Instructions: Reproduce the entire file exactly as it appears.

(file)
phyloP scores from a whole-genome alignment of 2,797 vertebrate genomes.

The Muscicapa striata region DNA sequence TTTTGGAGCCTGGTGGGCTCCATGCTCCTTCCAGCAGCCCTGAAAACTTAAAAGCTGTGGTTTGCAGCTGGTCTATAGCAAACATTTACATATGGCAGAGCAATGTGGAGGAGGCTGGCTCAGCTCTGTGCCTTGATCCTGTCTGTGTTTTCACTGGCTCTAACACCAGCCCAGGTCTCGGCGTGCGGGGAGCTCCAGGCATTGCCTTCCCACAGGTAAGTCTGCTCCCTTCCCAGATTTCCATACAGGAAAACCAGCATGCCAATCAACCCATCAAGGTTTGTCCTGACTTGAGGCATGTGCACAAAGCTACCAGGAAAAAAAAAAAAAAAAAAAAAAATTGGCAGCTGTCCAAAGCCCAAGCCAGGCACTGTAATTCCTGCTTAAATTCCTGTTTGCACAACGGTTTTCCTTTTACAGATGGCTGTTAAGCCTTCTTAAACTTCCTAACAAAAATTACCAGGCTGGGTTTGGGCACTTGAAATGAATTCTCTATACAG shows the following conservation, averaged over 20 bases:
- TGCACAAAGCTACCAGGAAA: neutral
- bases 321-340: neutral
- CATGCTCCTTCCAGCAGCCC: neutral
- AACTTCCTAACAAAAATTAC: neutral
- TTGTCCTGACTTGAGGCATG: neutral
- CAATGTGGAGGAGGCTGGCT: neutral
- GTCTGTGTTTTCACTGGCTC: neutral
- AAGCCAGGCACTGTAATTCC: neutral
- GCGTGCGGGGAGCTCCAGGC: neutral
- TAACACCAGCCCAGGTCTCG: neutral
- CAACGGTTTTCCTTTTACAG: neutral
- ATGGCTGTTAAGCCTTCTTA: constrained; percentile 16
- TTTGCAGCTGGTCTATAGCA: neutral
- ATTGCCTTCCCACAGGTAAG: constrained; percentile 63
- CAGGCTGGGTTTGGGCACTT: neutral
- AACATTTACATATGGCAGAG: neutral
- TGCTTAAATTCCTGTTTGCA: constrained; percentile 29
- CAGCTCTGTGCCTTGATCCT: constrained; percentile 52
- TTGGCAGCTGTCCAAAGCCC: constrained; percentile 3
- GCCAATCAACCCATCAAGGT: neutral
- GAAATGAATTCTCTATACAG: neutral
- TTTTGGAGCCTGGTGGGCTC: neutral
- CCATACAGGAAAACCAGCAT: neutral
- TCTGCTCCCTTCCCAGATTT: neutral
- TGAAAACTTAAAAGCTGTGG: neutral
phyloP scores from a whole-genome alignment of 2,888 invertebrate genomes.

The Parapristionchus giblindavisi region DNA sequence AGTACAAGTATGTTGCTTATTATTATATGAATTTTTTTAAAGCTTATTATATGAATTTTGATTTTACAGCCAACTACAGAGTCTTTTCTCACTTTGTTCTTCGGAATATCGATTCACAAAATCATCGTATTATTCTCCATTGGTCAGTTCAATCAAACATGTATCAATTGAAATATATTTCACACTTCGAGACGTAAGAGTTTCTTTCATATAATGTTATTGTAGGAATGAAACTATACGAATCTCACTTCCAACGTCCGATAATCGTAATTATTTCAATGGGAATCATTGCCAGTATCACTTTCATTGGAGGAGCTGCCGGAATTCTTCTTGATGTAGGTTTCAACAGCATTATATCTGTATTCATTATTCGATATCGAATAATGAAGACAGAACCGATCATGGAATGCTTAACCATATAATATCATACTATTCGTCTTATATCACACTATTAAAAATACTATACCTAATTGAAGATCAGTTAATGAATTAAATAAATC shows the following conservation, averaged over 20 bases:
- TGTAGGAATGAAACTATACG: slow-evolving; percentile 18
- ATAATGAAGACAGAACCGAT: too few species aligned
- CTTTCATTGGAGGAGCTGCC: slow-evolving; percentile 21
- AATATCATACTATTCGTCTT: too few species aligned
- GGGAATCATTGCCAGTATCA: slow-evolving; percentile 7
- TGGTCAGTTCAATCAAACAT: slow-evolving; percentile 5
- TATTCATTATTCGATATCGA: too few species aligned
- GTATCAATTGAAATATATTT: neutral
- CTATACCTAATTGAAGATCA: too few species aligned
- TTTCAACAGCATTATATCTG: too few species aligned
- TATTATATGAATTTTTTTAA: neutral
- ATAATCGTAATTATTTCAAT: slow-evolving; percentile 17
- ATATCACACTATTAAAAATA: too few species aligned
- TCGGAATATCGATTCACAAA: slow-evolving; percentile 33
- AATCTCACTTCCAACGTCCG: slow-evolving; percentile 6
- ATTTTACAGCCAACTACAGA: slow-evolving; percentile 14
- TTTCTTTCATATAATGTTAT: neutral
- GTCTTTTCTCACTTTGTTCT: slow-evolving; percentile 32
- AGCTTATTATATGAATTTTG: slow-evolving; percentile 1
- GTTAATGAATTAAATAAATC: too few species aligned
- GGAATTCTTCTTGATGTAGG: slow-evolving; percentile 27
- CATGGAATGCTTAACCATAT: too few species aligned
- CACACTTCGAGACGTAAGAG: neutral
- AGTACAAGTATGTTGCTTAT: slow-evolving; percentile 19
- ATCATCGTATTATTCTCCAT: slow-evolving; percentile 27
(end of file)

phyloP scores from a whole-genome alignment of 2,797 vertebrate genomes.

The Muscicapa striata region DNA sequence TTTTGGAGCCTGGTGGGCTCCATGCTCCTTCCAGCAGCCCTGAAAACTTAAAAGCTGTGGTTTGCAGCTGGTCTATAGCAAACATTTACATATGGCAGAGCAATGTGGAGGAGGCTGGCTCAGCTCTGTGCCTTGATCCTGTCTGTGTTTTCACTGGCTCTAACACCAGCCCAGGTCTCGGCGTGCGGGGAGCTCCAGGCATTGCCTTCCCACAGGTAAGTCTGCTCCCTTCCCAGATTTCCATACAGGAAAACCAGCATGCCAATCAACCCATCAAGGTTTGTCCTGACTTGAGGCATGTGCACAAAGCTACCAGGAAAAAAAAAAAAAAAAAAAAAAATTGGCAGCTGTCCAAAGCCCAAGCCAGGCACTGTAATTCCTGCTTAAATTCCTGTTTGCACAACGGTTTTCCTTTTACAGATGGCTGTTAAGCCTTCTTAAACTTCCTAACAAAAATTACCAGGCTGGGTTTGGGCACTTGAAATGAATTCTCTATACAG shows the following conservation, averaged over 20 bases:
- TGCACAAAGCTACCAGGAAA: neutral
- bases 321-340: neutral
- CATGCTCCTTCCAGCAGCCC: neutral
- AACTTCCTAACAAAAATTAC: neutral
- TTGTCCTGACTTGAGGCATG: neutral
- CAATGTGGAGGAGGCTGGCT: neutral
- GTCTGTGTTTTCACTGGCTC: neutral
- AAGCCAGGCACTGTAATTCC: neutral
- GCGTGCGGGGAGCTCCAGGC: neutral
- TAACACCAGCCCAGGTCTCG: neutral
- CAACGGTTTTCCTTTTACAG: neutral
- ATGGCTGTTAAGCCTTCTTA: constrained; percentile 16
- TTTGCAGCTGGTCTATAGCA: neutral
- ATTGCCTTCCCACAGGTAAG: constrained; percentile 63
- CAGGCTGGGTTTGGGCACTT: neutral
- AACATTTACATATGGCAGAG: neutral
- TGCTTAAATTCCTGTTTGCA: constrained; percentile 29
- CAGCTCTGTGCCTTGATCCT: constrained; percentile 52
- TTGGCAGCTGTCCAAAGCCC: constrained; percentile 3
- GCCAATCAACCCATCAAGGT: neutral
- GAAATGAATTCTCTATACAG: neutral
- TTTTGGAGCCTGGTGGGCTC: neutral
- CCATACAGGAAAACCAGCAT: neutral
- TCTGCTCCCTTCCCAGATTT: neutral
- TGAAAACTTAAAAGCTGTGG: neutral
phyloP scores from a whole-genome alignment of 2,888 invertebrate genomes.

The Parapristionchus giblindavisi region DNA sequence AGTACAAGTATGTTGCTTATTATTATATGAATTTTTTTAAAGCTTATTATATGAATTTTGATTTTACAGCCAACTACAGAGTCTTTTCTCACTTTGTTCTTCGGAATATCGATTCACAAAATCATCGTATTATTCTCCATTGGTCAGTTCAATCAAACATGTATCAATTGAAATATATTTCACACTTCGAGACGTAAGAGTTTCTTTCATATAATGTTATTGTAGGAATGAAACTATACGAATCTCACTTCCAACGTCCGATAATCGTAATTATTTCAATGGGAATCATTGCCAGTATCACTTTCATTGGAGGAGCTGCCGGAATTCTTCTTGATGTAGGTTTCAACAGCATTATATCTGTATTCATTATTCGATATCGAATAATGAAGACAGAACCGATCATGGAATGCTTAACCATATAATATCATACTATTCGTCTTATATCACACTATTAAAAATACTATACCTAATTGAAGATCAGTTAATGAATTAAATAAATC shows the following conservation, averaged over 20 bases:
- TGTAGGAATGAAACTATACG: slow-evolving; percentile 18
- ATAATGAAGACAGAACCGAT: too few species aligned
- CTTTCATTGGAGGAGCTGCC: slow-evolving; percentile 21
- AATATCATACTATTCGTCTT: too few species aligned
- GGGAATCATTGCCAGTATCA: slow-evolving; percentile 7
- TGGTCAGTTCAATCAAACAT: slow-evolving; percentile 5
- TATTCATTATTCGATATCGA: too few species aligned
- GTATCAATTGAAATATATTT: neutral
- CTATACCTAATTGAAGATCA: too few species aligned
- TTTCAACAGCATTATATCTG: too few species aligned
- TATTATATGAATTTTTTTAA: neutral
- ATAATCGTAATTATTTCAAT: slow-evolving; percentile 17
- ATATCACACTATTAAAAATA: too few species aligned
- TCGGAATATCGATTCACAAA: slow-evolving; percentile 33
- AATCTCACTTCCAACGTCCG: slow-evolving; percentile 6
- ATTTTACAGCCAACTACAGA: slow-evolving; percentile 14
- TTTCTTTCATATAATGTTAT: neutral
- GTCTTTTCTCACTTTGTTCT: slow-evolving; percentile 32
- AGCTTATTATATGAATTTTG: slow-evolving; percentile 1
- GTTAATGAATTAAATAAATC: too few species aligned
- GGAATTCTTCTTGATGTAGG: slow-evolving; percentile 27
- CATGGAATGCTTAACCATAT: too few species aligned
- CACACTTCGAGACGTAAGAG: neutral
- AGTACAAGTATGTTGCTTAT: slow-evolving; percentile 19
- ATCATCGTATTATTCTCCAT: slow-evolving; percentile 27